Something else I want to tell you is that you need to make it to the end of this episode. I’ve got 4 suggestions on how to best create your digital lesson plans, but at the end I give not just one, but two bonus tips. You won’t want to miss them so be sure and listen all the way to the end.
Alright, let’s get straight into it.
No matter what your lesson plans look like, no matter the formatting or what’s in them, they need to be a sharable and editable document whether that is through Google Docs or Microsoft 365. Gone are the days where you email a word document, someone saves it to their computer, makes changes to it, emails it back and then the person has to replace the original file hoping they didn’t make any of their own changes that will now live in a separate document.
No no, the file has to be live - edits are seen and saved immediately all in the same document.
This is imperative for collaborative teaching teams, which I would argue 90% of teachers are working on whether that means you have a rockstar team of two or more teachers with the same prep that meet weekly, or you teach the same prep and every once in a while share ideas, or you’re part of a Facebook group or multi-district collaborative team of same-subject teachers that share ideas and brainstorm together. Having a document that’s sharable and that changes being made are seen as they’re made is huge.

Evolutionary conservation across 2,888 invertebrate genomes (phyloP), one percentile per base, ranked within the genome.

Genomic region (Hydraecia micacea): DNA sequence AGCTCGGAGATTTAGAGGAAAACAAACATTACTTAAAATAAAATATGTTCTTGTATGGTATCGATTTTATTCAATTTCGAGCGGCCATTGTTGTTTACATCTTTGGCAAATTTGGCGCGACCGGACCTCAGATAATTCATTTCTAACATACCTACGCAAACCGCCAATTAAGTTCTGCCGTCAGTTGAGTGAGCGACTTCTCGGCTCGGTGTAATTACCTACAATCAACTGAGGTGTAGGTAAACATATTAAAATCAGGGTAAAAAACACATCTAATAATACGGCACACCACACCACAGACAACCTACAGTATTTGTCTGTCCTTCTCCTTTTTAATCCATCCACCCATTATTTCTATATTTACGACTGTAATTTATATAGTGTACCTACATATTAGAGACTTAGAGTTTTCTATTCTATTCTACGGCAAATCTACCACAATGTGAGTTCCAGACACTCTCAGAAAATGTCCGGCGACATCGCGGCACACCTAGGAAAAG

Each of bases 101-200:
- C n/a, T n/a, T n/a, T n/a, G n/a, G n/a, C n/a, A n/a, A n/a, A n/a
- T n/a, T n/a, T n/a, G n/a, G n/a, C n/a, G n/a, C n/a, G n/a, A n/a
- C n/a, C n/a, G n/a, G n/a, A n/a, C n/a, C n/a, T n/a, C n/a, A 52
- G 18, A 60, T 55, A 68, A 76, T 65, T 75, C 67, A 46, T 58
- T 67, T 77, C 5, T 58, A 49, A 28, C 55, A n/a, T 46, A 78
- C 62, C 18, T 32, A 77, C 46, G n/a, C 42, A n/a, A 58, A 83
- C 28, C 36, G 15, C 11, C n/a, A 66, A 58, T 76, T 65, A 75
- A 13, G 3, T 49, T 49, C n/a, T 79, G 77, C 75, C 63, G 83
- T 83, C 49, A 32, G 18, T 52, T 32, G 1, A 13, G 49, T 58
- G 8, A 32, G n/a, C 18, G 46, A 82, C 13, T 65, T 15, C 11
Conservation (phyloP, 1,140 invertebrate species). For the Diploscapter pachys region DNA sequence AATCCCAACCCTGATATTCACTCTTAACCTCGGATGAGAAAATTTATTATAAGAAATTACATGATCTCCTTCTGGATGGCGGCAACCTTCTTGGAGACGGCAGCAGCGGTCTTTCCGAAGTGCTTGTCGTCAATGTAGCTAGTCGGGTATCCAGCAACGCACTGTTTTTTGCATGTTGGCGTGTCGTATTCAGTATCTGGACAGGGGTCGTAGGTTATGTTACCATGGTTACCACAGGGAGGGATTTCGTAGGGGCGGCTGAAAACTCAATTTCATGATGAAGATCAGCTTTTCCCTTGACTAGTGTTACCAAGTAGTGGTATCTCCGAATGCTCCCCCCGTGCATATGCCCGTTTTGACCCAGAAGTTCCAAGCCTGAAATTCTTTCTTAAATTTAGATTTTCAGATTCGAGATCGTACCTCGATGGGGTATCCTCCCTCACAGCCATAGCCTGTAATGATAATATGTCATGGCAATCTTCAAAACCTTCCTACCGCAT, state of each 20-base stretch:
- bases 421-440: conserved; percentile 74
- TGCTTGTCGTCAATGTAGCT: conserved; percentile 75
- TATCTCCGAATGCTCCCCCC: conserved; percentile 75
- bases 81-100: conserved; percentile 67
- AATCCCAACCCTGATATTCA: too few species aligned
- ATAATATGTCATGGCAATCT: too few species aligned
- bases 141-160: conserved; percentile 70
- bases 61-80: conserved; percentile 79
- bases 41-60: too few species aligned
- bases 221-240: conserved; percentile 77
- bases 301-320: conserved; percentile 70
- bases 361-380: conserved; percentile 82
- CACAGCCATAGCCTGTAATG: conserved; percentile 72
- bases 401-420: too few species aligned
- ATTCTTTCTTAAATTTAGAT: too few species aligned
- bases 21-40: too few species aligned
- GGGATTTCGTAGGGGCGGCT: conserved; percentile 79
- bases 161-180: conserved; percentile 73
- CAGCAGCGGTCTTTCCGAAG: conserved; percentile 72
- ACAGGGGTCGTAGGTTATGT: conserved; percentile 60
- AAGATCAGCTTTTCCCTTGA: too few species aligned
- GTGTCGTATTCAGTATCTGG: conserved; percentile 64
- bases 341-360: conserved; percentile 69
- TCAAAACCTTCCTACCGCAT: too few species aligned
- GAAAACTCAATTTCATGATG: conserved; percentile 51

Some advice I’ll give here is that because it’s a shared document, you’ll want to set parameters on whose document it is and what kind of access people have. If it’s your document, and others are using it as a frame of reference, don’t give them the access to edit it. But if you work as a team where you do the same exact thing each day, then assign each team member a job based on what they are planning and adding to the document. You could break up your planning by day or plan together and then divide and conquer tasks like creating student guided notes, formative quizzes, summative assessments, etc.
Having a shared document allows you to divide and conquer effectively, plus, and here’s a little bonus tip… then you can all link what you’ve created straight into that document rather than looking in the abyss of your folders or emails for each moving piece of your plans.